Hunt’s leadership propelled Society to unprecedented growth
Chevy Chase, MD ––After 25 years as executive director and CEO of the world’s oldest, largest and most active organization devoted to research on hormones and the clinical practice of endocrinology, Scott Hunt has announced he will retire next January.
As CEO he has been intimately involved with the Society’s strategic direction including expanding its publication base significantly, adding educational programs, advocacy and public outreach efforts, expanding its international reach, and most recently in the creation of ENDOExpo, a revolutionary exhibition design. He has engineered the Society’s growth to become one of Washington Business Journal’s top 50 associations.
“When I came on board in 1988 and saw the prismatic role of hormones in human health, I knew we could take our place among the great medical and scientific societies in the world, and we have.” said Hunt. “There is some loss in closing this chapter of my life, but immense satisfaction as well. The Society has come so far, its future is unlimited, and it is poised for its next leap.”
Since Hunt began his tenure as CEO in 1988, the Society has experienced tremendous growth including:
• Revenue has increased from $1.6 million to $30 million; • Membership has grown from 5,800 to 16,200, in more than 100 countries; • ENDO attendance has grown from 4,100 to 9,100; • Staff has grown from four to 90 employees; and • Creation of the Hormone Health Network, a public education program.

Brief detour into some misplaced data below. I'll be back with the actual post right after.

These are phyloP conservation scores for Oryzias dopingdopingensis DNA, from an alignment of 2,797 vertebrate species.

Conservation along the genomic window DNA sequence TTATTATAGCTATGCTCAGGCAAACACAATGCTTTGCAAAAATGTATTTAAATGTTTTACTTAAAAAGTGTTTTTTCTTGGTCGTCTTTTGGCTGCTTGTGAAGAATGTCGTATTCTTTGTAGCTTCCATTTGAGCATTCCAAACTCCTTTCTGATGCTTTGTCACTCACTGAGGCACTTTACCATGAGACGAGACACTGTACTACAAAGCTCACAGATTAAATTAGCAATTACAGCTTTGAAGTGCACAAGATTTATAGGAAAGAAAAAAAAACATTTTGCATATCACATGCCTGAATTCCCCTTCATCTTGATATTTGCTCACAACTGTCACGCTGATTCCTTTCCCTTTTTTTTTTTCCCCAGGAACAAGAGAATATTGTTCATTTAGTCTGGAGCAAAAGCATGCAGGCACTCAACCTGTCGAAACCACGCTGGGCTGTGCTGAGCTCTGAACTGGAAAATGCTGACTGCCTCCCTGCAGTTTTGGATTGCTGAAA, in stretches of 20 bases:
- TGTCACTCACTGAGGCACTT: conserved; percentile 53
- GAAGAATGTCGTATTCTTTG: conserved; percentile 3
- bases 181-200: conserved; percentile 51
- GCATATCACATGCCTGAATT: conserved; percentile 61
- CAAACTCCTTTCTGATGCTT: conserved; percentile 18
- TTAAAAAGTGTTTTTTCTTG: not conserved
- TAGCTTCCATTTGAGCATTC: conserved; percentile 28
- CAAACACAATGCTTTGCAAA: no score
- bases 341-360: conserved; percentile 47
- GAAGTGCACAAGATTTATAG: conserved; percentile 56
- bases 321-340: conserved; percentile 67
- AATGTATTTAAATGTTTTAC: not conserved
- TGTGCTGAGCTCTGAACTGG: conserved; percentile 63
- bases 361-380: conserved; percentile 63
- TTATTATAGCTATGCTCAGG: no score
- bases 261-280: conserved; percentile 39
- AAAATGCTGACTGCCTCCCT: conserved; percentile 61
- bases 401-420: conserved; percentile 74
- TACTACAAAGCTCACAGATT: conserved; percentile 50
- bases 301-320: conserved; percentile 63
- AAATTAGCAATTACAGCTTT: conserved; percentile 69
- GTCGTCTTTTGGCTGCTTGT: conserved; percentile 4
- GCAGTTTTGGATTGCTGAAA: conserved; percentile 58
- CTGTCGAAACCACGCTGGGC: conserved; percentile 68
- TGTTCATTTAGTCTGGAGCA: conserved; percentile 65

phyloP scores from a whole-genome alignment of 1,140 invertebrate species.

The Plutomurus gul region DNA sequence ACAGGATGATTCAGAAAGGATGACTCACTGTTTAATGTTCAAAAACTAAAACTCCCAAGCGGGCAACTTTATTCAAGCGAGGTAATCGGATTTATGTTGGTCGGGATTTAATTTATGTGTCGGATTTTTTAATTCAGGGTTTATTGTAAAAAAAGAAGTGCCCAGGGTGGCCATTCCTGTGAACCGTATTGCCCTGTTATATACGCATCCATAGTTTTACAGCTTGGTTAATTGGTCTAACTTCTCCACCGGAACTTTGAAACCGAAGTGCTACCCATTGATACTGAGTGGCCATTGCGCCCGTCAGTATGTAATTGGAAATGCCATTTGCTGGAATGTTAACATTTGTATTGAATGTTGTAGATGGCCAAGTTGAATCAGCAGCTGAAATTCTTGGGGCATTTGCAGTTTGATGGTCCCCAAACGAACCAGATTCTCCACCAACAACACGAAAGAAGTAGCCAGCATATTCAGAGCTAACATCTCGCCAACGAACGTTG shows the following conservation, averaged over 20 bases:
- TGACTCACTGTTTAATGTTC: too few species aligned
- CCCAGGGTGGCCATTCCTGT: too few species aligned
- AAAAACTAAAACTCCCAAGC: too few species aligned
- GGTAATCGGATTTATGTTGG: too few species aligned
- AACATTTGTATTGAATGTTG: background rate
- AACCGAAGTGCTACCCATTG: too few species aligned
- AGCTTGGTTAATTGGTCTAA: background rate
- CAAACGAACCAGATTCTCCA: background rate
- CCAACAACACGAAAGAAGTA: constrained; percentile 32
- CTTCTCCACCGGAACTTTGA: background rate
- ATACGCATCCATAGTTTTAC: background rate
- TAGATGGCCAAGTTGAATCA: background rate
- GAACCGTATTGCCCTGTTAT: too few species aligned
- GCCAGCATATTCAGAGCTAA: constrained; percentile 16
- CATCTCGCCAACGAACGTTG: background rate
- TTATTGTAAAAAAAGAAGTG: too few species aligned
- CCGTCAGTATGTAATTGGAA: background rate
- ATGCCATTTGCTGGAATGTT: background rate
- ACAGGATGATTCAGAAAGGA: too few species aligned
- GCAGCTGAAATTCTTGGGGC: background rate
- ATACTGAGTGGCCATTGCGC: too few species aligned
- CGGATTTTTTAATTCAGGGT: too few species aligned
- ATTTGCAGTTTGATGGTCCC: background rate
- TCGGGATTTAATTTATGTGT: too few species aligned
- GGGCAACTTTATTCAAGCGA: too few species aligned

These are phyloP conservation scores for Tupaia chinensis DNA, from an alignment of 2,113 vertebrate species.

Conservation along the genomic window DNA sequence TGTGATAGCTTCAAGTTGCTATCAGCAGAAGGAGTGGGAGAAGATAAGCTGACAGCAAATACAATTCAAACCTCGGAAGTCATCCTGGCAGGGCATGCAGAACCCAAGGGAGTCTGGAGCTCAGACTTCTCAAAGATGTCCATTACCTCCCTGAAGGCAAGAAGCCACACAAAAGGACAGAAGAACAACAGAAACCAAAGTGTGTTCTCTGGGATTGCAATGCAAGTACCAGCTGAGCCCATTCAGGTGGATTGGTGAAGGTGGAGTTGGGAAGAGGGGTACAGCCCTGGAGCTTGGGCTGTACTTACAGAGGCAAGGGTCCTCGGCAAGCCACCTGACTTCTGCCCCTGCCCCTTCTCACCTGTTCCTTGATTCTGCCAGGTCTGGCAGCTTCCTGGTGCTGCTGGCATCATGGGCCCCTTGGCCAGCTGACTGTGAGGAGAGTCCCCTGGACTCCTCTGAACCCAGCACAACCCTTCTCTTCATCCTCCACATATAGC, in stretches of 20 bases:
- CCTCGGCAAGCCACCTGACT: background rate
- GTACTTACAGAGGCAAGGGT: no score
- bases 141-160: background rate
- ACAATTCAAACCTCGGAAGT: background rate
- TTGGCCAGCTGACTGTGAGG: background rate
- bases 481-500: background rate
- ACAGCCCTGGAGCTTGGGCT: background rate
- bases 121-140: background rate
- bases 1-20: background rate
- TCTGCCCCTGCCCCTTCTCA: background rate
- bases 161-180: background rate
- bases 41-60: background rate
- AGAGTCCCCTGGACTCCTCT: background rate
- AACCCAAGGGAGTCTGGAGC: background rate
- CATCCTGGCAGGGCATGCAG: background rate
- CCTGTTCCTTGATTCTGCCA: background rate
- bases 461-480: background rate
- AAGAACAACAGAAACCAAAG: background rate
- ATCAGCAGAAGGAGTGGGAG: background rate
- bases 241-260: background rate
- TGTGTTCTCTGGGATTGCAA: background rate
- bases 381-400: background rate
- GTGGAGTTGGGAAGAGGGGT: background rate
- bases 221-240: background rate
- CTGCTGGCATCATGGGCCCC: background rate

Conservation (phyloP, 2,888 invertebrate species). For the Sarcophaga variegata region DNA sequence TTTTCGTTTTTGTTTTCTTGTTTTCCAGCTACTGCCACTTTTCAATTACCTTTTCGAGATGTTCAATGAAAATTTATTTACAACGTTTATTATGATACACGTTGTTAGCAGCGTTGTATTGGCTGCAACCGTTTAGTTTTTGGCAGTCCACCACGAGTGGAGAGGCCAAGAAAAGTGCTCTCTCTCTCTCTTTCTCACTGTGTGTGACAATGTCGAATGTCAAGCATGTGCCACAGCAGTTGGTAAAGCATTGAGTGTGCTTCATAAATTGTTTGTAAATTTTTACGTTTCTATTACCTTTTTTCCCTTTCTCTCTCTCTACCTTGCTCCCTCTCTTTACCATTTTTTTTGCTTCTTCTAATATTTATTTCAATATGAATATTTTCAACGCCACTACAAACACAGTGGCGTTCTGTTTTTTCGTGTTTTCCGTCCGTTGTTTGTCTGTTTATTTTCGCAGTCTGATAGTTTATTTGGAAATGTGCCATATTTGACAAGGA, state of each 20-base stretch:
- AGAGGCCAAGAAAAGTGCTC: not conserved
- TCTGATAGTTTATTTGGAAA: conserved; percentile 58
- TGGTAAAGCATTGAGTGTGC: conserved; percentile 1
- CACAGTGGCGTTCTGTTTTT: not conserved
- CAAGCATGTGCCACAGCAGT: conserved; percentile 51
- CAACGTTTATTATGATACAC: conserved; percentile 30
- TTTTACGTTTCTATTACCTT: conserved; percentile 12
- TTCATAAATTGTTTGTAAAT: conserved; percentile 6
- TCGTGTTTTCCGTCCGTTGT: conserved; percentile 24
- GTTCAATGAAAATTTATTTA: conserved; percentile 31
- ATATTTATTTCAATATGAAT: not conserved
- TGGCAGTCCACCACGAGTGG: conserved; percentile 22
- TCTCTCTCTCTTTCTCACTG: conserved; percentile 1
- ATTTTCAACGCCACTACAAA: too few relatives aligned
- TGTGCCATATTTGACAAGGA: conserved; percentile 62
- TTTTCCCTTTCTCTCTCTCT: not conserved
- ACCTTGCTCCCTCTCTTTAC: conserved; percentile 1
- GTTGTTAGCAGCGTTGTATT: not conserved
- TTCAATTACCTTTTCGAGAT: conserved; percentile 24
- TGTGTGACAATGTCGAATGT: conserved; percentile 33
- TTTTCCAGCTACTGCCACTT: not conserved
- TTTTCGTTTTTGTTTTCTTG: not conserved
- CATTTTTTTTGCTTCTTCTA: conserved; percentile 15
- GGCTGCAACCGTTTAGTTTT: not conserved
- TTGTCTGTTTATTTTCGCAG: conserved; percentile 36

In 2007, The American Medical Association honored Hunt with the Medical Executive Meritorious Achievement Award. The award is given to a medical association executive who has demonstrated exceptional service and contributions to the goals and ideals of the medical profession.
Hunt was president of the Council of Engineering and Scientific Society Executives from 2007 to 2008, and served on its board from 2003-2009.
He received his bachelor’s degree from Lafayette College in Easton, Pa., and his MBA from the Harvard Business School. Prior to his employ with The Endocrine Society, Hunt was VP/General Manager at the American Association for Clinical Chemistry.
The Society has not yet named a search firm to fill the Society’s executive director and CEO position.
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Founded in 1916, The Endocrine Society is the world's oldest, largest, and most active organization devoted to research on hormones and the clinical practice of endocrinology. Today, The Endocrine Society's membership consists of over 16,000 scientists, physicians, educators, nurses and students in more than 100 countries. Together, these members represent all basic, applied, and clinical interests in endocrinology. The Endocrine Society is based in Chevy Chase, Md. To learn more about the Society, and the field of endocrinology, visit our web site atwww.endo-society.org.